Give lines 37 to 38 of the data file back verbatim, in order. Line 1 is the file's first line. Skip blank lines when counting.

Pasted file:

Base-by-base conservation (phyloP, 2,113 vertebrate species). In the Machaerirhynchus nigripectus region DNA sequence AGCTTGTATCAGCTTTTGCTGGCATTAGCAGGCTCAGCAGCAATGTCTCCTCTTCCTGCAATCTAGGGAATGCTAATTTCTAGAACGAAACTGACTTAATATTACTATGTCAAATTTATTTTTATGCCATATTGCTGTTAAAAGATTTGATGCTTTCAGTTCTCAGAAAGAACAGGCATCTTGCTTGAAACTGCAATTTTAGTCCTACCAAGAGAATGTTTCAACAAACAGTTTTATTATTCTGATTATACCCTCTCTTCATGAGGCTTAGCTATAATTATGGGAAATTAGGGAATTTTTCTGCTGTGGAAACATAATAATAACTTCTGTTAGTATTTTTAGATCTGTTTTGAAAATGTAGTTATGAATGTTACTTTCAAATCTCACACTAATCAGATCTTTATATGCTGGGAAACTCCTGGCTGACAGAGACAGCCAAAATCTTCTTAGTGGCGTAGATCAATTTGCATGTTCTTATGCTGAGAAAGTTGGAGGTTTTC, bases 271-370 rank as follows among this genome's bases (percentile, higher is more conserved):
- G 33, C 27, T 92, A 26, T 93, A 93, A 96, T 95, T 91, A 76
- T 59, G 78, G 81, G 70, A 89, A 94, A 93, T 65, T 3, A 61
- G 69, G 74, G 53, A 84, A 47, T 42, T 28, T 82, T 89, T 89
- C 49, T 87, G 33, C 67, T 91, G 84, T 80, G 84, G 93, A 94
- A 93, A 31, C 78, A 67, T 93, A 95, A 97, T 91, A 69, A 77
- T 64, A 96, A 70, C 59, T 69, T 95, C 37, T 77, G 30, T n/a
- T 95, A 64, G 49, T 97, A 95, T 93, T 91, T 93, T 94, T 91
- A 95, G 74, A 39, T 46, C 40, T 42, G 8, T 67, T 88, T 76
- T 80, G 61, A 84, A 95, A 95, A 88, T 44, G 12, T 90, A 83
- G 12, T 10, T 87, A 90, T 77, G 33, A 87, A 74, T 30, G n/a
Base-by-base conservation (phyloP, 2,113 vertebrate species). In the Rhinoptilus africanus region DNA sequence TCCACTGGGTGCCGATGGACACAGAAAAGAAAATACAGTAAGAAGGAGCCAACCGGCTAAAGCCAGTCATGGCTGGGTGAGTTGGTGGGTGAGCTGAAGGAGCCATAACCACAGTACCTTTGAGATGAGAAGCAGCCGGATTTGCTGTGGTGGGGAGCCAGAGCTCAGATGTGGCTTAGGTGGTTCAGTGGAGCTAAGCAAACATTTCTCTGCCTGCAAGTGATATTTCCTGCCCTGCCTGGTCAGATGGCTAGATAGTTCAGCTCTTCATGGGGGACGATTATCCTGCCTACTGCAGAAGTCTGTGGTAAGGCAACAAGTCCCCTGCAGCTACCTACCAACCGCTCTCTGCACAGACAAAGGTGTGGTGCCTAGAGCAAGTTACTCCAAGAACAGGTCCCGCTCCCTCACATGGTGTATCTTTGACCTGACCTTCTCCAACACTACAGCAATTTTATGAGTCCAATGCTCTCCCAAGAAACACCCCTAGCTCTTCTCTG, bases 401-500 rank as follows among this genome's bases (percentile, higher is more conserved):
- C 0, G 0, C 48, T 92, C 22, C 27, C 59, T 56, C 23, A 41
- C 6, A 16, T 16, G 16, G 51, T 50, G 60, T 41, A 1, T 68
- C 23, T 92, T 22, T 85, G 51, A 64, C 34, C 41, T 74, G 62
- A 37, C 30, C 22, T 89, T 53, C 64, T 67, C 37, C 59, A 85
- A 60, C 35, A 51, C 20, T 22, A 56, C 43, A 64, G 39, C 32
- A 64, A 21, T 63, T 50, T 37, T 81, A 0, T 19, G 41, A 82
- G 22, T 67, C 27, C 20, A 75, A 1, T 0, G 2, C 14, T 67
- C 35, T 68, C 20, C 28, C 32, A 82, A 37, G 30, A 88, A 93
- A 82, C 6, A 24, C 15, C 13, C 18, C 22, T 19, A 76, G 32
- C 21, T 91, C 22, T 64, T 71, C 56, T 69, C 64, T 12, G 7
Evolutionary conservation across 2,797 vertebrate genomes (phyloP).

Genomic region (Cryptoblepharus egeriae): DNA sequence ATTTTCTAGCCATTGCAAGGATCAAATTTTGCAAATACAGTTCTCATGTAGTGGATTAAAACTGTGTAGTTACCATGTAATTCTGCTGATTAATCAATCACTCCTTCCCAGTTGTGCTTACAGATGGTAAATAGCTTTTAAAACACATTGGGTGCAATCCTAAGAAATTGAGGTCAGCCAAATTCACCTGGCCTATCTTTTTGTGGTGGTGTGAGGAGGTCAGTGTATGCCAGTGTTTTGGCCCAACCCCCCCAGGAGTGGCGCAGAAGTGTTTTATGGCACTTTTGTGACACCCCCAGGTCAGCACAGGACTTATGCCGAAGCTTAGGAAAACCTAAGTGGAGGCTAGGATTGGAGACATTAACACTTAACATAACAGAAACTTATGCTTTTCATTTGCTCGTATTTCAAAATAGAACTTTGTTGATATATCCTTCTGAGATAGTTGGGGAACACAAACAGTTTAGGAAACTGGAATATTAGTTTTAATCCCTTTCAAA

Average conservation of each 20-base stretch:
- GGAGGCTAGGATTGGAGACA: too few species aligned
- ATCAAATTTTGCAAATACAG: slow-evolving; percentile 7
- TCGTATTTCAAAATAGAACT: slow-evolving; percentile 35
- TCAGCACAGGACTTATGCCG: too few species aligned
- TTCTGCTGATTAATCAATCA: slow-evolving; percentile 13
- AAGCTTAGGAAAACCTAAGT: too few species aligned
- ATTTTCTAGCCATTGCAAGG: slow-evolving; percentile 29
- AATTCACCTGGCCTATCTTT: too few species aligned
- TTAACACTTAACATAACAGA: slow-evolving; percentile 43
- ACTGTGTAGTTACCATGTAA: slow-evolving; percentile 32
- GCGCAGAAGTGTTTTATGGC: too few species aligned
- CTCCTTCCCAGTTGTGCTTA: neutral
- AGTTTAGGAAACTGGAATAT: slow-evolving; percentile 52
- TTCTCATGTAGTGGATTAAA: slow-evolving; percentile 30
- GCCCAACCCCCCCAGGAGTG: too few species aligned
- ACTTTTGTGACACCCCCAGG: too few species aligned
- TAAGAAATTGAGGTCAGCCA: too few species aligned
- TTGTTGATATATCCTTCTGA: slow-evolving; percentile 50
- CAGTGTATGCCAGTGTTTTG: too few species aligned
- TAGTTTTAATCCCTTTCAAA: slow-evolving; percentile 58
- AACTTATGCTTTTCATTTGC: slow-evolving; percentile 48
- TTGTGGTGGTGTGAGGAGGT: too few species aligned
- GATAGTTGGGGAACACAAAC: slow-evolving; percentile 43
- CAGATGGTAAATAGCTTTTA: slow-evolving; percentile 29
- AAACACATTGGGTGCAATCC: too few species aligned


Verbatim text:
- CTCCTTCCCAGTTGTGCTTA: neutral
- AGTTTAGGAAACTGGAATAT: slow-evolving; percentile 52